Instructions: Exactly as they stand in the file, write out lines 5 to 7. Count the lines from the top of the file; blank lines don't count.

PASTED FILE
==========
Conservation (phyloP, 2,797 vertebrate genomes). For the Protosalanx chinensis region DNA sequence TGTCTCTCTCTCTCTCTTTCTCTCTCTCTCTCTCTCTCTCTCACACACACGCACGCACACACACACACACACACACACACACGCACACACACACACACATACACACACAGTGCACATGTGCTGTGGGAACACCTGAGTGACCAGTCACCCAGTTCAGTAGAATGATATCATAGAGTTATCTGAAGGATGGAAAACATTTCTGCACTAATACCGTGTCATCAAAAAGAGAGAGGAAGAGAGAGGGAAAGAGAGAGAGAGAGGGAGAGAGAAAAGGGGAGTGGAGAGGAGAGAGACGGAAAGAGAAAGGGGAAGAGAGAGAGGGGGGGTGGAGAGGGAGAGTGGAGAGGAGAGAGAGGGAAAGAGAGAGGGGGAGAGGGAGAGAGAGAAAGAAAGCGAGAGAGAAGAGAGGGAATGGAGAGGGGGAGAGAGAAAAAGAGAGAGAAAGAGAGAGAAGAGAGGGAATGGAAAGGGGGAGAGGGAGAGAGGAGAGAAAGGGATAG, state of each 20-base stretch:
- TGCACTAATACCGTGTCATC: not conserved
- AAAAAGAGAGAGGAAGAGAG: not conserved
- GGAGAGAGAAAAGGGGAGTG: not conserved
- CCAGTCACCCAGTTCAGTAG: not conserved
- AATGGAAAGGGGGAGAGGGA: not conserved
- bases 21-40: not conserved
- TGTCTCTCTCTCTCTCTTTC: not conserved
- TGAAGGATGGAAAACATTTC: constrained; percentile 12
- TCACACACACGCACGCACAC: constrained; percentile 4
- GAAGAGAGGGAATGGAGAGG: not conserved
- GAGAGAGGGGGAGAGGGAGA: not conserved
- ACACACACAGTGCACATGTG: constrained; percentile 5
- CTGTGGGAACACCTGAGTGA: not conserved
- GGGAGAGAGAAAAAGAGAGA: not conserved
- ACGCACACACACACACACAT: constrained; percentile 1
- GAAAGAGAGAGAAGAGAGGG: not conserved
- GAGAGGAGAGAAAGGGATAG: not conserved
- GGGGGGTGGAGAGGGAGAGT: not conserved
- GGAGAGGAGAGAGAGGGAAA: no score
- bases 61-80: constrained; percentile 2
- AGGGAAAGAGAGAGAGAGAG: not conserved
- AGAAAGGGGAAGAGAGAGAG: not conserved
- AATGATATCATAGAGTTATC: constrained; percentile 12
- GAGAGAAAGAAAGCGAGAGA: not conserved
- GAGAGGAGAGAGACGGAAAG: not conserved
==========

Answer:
- CCAGTCACCCAGTTCAGTAG: not conserved
- AATGGAAAGGGGGAGAGGGA: not conserved
- bases 21-40: not conserved